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Libya could be another Syria

September 17, 2014

Fresh fighting around Tripoli and Benghazi have led to worries that the crisis in Libya could devolve into another civil war like in Syria. An international conference in Madrid is calling for immediate action.

Image: Reuters/Juan Carlos Hidalgo/Pool

The warning that Libya could deteriorate into a civil war came from Spanish Foreign Minister Jose Manuel Garcia-Margallo on Wednesday as renewed gunfire outside the Libyan capital Tripoli left several dead, including Mohammed al-Kilani, one of the commanders of the Islamist militants who have taken over Tripoli and Benghazi in recent months.

Foreign ministers from 16 countries, including France, Italy, Tunisia, and Egypt, as well as representatives from the UN and the Arab League, attended the meeting in Madrid, which was called to address the deepening crisis three years after Moammar Gaddafi was violently ousted. Libya has rival governments: one run by the Islamist-backed New General National Congress in Tripoli, and the other by the House of Representatives, the elected government which was displaced to Tobruk.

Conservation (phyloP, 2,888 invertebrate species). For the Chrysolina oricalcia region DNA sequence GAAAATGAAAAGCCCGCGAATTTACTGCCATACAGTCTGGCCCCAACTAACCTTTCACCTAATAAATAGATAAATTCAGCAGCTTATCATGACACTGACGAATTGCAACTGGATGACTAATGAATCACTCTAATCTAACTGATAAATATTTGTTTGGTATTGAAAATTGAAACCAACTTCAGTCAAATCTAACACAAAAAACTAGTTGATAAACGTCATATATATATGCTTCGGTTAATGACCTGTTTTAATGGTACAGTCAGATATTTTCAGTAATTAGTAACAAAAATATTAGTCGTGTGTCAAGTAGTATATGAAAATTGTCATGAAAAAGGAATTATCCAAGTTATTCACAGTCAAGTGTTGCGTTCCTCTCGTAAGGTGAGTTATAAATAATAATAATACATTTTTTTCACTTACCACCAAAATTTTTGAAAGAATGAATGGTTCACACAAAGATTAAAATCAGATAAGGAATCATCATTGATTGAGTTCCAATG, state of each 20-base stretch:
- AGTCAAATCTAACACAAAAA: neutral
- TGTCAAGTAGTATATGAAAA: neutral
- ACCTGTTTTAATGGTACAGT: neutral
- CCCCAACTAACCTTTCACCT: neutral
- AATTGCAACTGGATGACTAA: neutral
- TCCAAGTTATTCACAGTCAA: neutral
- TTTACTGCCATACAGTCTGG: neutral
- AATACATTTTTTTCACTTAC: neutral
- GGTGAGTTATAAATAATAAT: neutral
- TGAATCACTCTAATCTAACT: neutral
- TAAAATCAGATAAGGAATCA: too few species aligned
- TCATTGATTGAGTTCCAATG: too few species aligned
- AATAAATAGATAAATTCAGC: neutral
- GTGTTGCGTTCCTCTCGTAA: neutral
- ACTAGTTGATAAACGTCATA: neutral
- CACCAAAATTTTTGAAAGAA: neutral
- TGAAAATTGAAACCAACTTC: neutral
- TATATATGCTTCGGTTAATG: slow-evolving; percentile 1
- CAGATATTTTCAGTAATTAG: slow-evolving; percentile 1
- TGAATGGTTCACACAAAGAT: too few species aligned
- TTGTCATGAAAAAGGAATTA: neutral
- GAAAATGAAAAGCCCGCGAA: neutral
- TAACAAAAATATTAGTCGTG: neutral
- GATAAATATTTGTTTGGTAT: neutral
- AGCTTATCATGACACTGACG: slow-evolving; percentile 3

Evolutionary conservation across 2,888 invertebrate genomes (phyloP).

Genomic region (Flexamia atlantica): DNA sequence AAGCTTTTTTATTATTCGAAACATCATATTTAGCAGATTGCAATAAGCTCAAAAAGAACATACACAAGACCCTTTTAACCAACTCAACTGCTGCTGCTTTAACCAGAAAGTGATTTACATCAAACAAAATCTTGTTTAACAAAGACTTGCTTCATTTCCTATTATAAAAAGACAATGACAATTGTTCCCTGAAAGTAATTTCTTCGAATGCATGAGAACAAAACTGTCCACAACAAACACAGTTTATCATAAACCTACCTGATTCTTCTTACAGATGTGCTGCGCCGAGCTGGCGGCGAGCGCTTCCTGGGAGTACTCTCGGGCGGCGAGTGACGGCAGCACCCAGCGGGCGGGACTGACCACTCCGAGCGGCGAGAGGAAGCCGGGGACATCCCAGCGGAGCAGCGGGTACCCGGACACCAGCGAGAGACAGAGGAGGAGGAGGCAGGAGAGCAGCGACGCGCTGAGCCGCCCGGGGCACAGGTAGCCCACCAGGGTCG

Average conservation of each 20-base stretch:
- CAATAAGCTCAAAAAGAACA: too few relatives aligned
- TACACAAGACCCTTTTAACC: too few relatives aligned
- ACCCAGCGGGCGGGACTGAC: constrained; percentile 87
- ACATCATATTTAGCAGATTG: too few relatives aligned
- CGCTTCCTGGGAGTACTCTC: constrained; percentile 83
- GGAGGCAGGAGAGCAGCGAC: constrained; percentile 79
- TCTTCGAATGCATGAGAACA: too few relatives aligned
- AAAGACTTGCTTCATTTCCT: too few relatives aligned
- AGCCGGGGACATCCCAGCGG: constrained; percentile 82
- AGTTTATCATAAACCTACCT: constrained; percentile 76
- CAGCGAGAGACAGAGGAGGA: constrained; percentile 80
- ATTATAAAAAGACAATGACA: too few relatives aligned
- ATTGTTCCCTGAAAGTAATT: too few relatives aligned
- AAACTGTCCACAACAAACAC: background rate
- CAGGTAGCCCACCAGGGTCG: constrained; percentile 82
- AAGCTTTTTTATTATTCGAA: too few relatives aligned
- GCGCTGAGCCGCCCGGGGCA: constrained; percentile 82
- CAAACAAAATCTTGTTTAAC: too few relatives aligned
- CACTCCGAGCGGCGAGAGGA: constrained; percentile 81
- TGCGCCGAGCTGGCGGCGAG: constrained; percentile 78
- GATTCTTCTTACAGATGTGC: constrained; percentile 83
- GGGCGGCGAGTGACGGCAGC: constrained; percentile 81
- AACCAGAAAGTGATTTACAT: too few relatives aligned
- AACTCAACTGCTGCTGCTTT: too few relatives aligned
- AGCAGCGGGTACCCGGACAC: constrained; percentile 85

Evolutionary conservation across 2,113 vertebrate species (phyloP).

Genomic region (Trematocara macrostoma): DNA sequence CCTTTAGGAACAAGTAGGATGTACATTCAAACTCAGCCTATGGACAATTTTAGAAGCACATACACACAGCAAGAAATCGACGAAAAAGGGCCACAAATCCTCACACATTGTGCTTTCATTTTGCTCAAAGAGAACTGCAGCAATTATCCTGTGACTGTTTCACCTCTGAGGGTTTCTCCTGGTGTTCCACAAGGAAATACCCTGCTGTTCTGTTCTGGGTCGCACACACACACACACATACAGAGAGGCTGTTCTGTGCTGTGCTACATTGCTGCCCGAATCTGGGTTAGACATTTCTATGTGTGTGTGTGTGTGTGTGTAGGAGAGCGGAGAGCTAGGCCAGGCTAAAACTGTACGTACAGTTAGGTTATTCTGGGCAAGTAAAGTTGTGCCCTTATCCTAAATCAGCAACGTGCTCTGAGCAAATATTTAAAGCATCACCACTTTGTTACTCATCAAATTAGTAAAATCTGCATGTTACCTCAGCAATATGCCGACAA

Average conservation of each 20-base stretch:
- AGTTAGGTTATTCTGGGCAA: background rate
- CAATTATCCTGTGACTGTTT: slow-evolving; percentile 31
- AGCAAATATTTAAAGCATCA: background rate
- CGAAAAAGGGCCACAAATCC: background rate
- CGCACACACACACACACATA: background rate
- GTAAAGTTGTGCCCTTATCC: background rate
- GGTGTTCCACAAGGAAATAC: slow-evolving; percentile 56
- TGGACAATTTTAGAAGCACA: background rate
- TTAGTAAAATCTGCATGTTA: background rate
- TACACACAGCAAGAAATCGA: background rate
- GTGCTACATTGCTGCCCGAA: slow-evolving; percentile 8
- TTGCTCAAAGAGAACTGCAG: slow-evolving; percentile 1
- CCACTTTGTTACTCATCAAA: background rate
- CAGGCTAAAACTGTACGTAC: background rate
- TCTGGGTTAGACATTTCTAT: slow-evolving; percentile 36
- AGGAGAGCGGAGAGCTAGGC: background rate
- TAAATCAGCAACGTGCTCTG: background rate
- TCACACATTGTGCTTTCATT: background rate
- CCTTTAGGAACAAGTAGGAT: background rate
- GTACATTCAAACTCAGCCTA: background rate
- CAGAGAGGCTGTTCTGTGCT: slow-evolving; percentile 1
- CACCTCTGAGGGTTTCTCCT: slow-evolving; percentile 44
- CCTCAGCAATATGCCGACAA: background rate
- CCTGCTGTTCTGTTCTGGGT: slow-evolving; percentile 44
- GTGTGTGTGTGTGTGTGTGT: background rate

Garcia-Margallo said there was still time to prevent extremists from taking over the country and beginning a civil war similar to the one in Syria, while UN Special Representative for Libya, Bernadino Leon, stressed the need for an immediate ceasefire.

The German press agency reported that ongoing clashes between the Islamists and rival groups continued on Wednesday morning, resulting in the death of al-Kilani.

Broad exchange of fire

Bernadino Leon cautioned the UN Security Council on Monday that the region was experiencing "an unrelenting campaign of indiscriminate shelling…tens of thousands of civilians are now known to have fled their homes, many have also lost their lives as a result of the shelling."

Libyen Ausschreitungen Unruhen
Deadly clashes continue in Tripoli and BenghaziImage: Reuters

Similar attacks claimed the lives of nine people on Tuesday in Libya's second largest city of Benghazi, according to Reuters, as militants attempted to wrest the local airport from the hands of troops loyal to General Khalifa Haftar, the top commander of the Libyan army and staunch opponent of the New GNC.

The militias have been trying to capture more land after seizing control of the capital over the summer. Prompted by a defeat in the June elections, Islamist groups took over Tripoli and reinstated the former interim parliament, the General National Congress.

es/glb (AP, dpa, Reuters)